1887

Abstract

When grown with vaporized alkylphenols such as -cresol as the sole carbon and energy source, several isolated strains formed growth structures like miniature mushrooms, termed here specialized aerial architectures (SAA), that reached sizes of up to 0.8 mm in height. Microscopic examination allowed us to view the distinct developmental stages during the formation of SAA from a selected strain, sp. KL96. Initially, mounds consisting of long rod cells arose from a lawn of cells, and then highly branched structures were formed from the mounds. During the secondary stage of development, branching began after long rod cells grew outward and twisted longitudinally, serving as growth points, and the cells at the base of the mound became short rods that supported upward growth. Cells in the highly fluffy structures were eventually converted, via reductive division, into structures that resembled cocci, with a diameter of approximately 0.5 μm, that were arranged in chains. Most cells inside the SAA underwent a phase variation in order to form wrinkled colonies from cells that originally formed smooth colonies. Approximately 2 months was needed for complete development of the SAA, and viable cells were recovered from SAA that were incubated for more than a year. An extracellular polymeric matrix layer and lipid bodies appeared to play an important role in structural integrity and as a metabolic energy source, respectively. To our knowledge, similar formation of aerial structures for the purpose of substrate utilization has not been reported previously for Gram-positive bacteria.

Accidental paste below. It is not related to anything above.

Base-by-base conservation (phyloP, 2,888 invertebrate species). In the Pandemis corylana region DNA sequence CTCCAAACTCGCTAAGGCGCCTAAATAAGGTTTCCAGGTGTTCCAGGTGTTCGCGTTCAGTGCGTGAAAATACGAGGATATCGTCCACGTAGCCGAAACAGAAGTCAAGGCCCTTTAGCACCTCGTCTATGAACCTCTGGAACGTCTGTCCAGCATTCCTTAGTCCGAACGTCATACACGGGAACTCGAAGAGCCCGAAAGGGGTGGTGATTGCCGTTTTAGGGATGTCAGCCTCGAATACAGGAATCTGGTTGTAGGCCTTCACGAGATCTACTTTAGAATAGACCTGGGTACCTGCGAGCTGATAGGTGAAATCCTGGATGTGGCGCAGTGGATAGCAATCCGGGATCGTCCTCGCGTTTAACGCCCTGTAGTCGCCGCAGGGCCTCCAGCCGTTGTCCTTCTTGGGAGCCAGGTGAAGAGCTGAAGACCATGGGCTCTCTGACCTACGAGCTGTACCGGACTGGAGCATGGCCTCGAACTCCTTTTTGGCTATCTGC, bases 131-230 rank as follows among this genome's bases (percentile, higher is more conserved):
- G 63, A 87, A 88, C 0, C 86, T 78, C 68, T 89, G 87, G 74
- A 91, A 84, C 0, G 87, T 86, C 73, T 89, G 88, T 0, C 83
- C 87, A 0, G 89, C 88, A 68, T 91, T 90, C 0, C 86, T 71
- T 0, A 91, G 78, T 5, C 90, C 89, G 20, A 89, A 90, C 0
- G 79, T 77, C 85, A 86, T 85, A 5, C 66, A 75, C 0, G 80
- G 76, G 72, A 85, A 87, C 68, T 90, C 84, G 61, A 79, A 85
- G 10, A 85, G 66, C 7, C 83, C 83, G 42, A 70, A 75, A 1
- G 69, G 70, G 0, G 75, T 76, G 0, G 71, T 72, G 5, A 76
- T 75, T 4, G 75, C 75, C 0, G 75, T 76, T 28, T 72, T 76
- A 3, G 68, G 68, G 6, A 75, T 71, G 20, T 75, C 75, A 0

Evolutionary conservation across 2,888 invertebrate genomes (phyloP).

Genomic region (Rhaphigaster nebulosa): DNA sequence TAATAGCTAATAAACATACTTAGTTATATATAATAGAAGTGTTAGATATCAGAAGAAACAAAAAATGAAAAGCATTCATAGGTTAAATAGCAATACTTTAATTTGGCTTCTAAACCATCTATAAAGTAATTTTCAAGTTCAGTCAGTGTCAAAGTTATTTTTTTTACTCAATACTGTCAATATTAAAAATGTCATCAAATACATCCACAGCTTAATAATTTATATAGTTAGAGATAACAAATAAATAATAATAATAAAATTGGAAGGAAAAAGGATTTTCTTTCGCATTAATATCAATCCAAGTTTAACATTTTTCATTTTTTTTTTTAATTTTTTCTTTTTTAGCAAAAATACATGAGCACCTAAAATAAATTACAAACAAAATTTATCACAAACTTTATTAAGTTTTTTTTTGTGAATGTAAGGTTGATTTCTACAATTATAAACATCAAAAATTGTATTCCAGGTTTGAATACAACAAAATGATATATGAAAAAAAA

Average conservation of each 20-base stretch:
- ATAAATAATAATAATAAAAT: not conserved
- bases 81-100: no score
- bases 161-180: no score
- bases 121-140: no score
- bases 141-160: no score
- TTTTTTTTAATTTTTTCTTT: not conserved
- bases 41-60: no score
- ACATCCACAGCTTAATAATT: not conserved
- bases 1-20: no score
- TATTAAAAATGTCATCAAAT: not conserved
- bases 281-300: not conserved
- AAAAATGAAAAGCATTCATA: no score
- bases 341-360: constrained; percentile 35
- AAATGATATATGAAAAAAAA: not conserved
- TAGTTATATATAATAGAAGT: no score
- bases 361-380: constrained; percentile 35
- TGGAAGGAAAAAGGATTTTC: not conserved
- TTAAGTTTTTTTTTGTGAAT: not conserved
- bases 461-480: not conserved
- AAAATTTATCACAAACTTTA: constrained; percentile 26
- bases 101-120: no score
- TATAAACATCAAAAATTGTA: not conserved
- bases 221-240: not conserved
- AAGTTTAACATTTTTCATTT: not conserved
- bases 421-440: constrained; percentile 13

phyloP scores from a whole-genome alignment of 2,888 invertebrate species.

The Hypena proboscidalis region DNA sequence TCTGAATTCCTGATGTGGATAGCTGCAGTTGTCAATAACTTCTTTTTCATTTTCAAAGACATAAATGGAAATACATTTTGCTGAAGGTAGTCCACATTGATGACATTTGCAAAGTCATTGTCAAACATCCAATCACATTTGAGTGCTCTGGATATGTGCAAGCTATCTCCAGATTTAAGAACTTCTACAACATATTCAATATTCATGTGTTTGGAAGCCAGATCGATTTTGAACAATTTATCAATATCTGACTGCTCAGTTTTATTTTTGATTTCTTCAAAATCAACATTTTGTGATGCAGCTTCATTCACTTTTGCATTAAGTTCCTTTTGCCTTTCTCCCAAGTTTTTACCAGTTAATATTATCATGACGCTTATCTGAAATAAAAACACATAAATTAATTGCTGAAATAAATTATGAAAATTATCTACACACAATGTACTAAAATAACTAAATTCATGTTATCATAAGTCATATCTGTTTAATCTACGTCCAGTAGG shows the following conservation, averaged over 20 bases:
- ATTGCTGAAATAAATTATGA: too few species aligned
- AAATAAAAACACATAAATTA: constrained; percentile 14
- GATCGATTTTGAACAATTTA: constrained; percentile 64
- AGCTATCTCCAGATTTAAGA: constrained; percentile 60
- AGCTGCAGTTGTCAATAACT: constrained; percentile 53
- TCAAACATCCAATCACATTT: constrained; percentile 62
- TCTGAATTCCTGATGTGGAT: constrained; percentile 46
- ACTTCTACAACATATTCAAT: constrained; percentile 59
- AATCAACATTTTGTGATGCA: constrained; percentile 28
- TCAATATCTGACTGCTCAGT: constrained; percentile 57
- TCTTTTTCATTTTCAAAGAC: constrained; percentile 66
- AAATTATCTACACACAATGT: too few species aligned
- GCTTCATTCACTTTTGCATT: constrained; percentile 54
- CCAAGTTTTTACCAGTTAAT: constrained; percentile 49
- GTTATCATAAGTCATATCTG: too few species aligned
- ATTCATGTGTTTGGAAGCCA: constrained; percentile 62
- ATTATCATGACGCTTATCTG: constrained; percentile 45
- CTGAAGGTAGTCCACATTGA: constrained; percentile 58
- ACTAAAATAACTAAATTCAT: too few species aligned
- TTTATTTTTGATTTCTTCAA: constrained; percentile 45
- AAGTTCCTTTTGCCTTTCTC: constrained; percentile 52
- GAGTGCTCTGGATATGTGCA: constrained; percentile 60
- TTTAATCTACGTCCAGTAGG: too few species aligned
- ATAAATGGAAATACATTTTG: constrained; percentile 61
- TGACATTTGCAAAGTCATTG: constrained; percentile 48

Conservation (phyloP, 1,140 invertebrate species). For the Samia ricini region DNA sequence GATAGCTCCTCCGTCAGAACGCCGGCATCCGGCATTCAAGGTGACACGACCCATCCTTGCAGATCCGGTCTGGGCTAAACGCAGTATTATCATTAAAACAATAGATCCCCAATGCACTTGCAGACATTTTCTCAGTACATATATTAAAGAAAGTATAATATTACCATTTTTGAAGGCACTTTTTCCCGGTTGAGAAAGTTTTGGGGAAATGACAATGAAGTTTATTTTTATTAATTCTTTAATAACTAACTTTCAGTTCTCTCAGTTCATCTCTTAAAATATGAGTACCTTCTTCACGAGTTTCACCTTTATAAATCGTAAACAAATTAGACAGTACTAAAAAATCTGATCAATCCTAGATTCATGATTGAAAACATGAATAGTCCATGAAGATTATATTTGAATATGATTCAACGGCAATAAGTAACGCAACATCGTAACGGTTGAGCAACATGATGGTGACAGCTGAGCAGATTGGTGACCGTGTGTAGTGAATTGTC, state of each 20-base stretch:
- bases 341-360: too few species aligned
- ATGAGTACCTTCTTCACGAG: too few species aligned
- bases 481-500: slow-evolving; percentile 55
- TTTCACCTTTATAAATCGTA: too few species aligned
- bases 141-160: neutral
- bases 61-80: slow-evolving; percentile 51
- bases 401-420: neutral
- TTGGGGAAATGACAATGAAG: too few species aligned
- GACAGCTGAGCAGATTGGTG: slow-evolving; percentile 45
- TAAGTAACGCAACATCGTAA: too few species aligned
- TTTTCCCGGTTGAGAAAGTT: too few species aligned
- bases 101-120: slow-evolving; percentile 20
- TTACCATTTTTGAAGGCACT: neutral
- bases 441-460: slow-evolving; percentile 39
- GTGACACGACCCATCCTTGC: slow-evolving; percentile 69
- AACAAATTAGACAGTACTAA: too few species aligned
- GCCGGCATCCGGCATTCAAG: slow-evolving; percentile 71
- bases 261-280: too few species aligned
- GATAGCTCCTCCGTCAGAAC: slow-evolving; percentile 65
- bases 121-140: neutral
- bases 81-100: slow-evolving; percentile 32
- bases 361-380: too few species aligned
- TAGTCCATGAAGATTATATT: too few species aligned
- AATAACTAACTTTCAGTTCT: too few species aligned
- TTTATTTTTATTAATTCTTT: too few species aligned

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2009-11-01
2019-12-14
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vol. , part 11, pp. 3788 - 3796

Supplementary figures [ PDF], 2281kb, containing: Colony morphology and SAA formation by as observed with a stereomicroscope. SAA formation by strain KL96 with different alkylphenols, as observed with a stereomicroscope. SEM photomicrograph of cells from a 1-month-old SAA. Long rods that had branching at one end of the cell ('Y' shape) are indicated. TEM photomicrograph of cells from a 2-month-old SAA. Formation of septa from small rod cells undergoing further division is shown.



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